To convict an individual of facilitation of aggravated robbery, the State thus must establish that he (1) knowingly provided substantial assistance to another (2) whom he knew intended to steal property from a victim by using a real or disguised weapon or by causing serious bodily injury. See State v. Parker, 932 S.W.2d 945, 950–51 (Tenn.Crim.App.1996). Is that a “violent felony” under the Act?
We think so—at least under the first clause of the definition, which is all we need to decide to uphold this sentence. A conviction for criminal facilitation in Tennessee “requires that [the underlying crime] actually occur.” United States v. Sawyers, 409 F.3d 732, 738 (6th Cir.2005). And the State cannot prove aggravated robbery—and hence cannot secure a conviction for facilitation of aggravated robbery—unless it establishes beyond a reasonable doubt that the crime was either “accomplished with a deadly weapon” (or an article disguised as a deadly weapon), or resulted in the victim “suffer[ing] serious bodily injury.” Tenn.Code Ann. § 39–13–402; see also Parker, 932 S.W.2d at 950–51. Any robbery accomplished with a real or disguised deadly weapon, or that causes serious bodily injury, falls under the first clause of the definition of violent felony, as it necessarily involves “the use, attempted use, or threatened use of physical force against the person of another.” 18 U.S.C. § 924(e)(2)(B)(i). It makes no difference that the defendant was not the person who committed the aggravated robbery. See, e.g., United States v. Brown, 550 F.3d 724, 729 (8th Cir.2008). All that matters is that someone did so, and that the defendant knowingly provided substantial assistance to that person.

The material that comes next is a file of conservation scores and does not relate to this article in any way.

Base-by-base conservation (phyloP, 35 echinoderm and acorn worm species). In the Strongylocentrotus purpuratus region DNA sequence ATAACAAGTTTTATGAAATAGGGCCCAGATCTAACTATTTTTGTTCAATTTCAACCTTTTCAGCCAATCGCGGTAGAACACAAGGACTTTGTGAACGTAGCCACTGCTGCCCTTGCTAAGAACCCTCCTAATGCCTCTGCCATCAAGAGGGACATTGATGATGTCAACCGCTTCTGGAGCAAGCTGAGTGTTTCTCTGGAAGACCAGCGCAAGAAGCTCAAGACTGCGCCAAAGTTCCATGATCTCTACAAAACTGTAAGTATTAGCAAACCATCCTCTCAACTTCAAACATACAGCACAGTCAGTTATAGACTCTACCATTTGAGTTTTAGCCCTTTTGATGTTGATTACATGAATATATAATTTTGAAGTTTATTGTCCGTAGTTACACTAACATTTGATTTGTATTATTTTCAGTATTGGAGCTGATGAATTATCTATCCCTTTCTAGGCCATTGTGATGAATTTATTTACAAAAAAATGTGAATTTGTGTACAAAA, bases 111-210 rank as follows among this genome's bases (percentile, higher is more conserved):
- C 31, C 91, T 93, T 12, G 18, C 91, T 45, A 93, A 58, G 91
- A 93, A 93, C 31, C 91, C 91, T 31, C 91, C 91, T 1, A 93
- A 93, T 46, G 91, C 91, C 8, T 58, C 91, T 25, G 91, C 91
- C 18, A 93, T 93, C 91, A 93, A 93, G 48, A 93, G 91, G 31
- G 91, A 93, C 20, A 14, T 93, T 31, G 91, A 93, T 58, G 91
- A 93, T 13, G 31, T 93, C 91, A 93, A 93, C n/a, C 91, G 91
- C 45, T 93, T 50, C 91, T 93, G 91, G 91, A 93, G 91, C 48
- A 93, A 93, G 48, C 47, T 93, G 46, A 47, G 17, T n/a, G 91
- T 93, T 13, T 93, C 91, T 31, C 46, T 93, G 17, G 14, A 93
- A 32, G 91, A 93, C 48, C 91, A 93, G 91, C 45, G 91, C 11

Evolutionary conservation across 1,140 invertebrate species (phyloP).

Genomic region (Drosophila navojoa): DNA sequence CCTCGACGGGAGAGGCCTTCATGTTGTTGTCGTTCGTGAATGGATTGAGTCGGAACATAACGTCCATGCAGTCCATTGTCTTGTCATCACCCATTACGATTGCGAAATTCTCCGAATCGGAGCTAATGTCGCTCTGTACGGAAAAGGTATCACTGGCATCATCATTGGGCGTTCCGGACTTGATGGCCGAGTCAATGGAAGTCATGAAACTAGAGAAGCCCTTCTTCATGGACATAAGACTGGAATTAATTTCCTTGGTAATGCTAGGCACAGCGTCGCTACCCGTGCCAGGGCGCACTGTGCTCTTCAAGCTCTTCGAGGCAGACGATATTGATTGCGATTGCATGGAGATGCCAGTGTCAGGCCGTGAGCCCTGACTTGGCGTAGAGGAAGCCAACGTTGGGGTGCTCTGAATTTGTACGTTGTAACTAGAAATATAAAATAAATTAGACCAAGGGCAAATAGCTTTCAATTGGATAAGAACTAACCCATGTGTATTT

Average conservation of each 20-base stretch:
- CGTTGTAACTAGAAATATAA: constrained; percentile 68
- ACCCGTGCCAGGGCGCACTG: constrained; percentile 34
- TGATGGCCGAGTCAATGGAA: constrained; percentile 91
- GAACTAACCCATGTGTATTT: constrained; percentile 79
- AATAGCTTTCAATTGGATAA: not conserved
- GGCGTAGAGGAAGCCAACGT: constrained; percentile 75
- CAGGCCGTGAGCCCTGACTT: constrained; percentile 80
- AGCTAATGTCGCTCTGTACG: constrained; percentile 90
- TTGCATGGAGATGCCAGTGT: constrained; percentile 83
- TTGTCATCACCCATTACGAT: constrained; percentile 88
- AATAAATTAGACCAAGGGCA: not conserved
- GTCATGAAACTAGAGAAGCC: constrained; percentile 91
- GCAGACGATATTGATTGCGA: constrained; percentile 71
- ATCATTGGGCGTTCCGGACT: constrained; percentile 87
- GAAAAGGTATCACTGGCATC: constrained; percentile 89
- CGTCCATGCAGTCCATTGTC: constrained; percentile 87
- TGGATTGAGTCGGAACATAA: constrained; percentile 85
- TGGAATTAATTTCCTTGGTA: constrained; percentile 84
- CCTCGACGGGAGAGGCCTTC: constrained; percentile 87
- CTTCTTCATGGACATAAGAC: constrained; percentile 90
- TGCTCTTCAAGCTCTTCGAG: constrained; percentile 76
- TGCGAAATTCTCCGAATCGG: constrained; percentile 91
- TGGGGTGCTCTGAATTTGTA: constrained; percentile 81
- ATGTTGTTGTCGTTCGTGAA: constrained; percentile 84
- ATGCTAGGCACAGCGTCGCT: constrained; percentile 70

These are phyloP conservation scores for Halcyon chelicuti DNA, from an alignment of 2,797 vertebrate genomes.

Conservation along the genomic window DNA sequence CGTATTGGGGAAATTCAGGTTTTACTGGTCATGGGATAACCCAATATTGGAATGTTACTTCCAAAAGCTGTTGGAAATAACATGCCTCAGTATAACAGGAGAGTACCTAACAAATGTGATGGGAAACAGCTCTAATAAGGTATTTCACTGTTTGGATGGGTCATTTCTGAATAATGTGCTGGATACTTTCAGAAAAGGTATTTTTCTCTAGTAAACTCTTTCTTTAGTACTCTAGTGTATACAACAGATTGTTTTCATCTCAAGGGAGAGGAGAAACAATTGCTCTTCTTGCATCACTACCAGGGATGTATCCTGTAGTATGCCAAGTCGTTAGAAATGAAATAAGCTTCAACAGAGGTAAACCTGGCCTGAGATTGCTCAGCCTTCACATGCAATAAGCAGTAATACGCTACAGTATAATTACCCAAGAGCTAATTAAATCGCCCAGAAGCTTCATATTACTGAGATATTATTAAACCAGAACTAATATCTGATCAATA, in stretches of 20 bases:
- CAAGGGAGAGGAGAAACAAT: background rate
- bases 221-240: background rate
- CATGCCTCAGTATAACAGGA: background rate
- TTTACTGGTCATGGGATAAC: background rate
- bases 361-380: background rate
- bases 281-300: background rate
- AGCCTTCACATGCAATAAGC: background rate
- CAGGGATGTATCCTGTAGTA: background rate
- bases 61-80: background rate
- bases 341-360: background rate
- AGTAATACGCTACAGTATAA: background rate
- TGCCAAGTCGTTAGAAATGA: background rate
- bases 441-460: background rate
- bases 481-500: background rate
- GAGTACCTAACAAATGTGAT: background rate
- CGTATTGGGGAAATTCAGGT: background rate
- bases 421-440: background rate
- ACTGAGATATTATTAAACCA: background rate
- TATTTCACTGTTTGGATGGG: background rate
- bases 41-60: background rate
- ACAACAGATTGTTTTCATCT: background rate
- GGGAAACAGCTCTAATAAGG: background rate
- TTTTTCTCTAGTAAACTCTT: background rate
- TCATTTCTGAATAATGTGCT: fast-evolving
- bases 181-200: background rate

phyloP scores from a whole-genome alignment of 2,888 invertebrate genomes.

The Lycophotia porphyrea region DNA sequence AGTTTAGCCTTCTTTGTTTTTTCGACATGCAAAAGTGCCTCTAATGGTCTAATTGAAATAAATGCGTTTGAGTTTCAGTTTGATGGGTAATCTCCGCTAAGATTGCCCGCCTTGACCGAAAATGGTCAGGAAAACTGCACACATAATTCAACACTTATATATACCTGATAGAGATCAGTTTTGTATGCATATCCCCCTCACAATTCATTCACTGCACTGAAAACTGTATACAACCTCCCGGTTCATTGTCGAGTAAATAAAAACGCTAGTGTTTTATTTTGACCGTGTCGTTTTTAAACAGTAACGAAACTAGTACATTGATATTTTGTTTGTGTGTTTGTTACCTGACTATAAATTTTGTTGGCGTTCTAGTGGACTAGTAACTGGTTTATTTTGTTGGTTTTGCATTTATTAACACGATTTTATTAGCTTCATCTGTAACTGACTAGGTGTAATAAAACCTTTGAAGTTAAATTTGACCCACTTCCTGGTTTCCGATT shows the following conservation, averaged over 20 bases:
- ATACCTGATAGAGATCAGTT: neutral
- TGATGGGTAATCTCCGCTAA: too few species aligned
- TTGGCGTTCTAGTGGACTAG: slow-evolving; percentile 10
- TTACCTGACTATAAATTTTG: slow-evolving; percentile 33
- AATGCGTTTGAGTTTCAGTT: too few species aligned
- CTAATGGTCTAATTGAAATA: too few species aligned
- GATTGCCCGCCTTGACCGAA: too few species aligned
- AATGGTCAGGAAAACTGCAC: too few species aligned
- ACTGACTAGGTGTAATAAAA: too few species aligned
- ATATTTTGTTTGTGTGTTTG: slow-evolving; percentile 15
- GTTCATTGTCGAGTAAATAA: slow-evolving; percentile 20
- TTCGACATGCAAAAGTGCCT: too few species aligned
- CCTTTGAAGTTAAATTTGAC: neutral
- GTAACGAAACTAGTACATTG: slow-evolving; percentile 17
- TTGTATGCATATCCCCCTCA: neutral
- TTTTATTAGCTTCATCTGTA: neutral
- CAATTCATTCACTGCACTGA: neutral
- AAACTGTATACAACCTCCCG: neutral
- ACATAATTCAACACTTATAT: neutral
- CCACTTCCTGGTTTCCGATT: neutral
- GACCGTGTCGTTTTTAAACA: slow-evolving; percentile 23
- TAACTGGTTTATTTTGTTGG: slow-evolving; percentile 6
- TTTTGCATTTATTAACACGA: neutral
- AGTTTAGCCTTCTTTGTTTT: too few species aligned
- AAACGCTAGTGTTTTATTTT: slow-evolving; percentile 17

This conclusion squares with precedent. Most pertinently, we came to the same conclusion in Nance, which held that facilitation of aggravated robbery in Tennessee is a violent felony. 481 F.3d at 888. Outside the context of this Tennessee facilitation offense, we and other courts have reached analogous results in cases involving other types of joint criminal enterprises. If a conviction for facilitation or conspiracy requires the government to prove the elements of the underlying violent felony, such a conviction will itself qualify as a violent felony under the first clause of § 924(e)(2)(B). See, e.g., United States v. Chandler, 419 F.3d 484, 487 (6th Cir.2005) (facilitation of aggravated assault in Tennessee is a violent felony); United States v. Preston, 910 F.2d 81, 86 (3d Cir.1990) (conspiracy to commit robbery in Pennsylvania is a violent felony). If, by contrast, the government may obtain a conviction by proving only that the defendant agreed to participate in violent crime or solicited it—and not that some person committed or attempted to commit the underlying offense—conspiracy or facilitation tends to be outside the reach of the first clause of § 924(e)(2)(B), and generally will be deemed a violent felony only if it qualifies under the residual clause. See, e.g., United States v. Benton, 639 F.3d 723, 731 (6th Cir.2011); United States v. Gore, 636 F.3d 728, 731–32 (5th Cir.2011); United States v. King, 979 F.2d 801, 803 (10th Cir.1992). This case falls cleanly into the first category.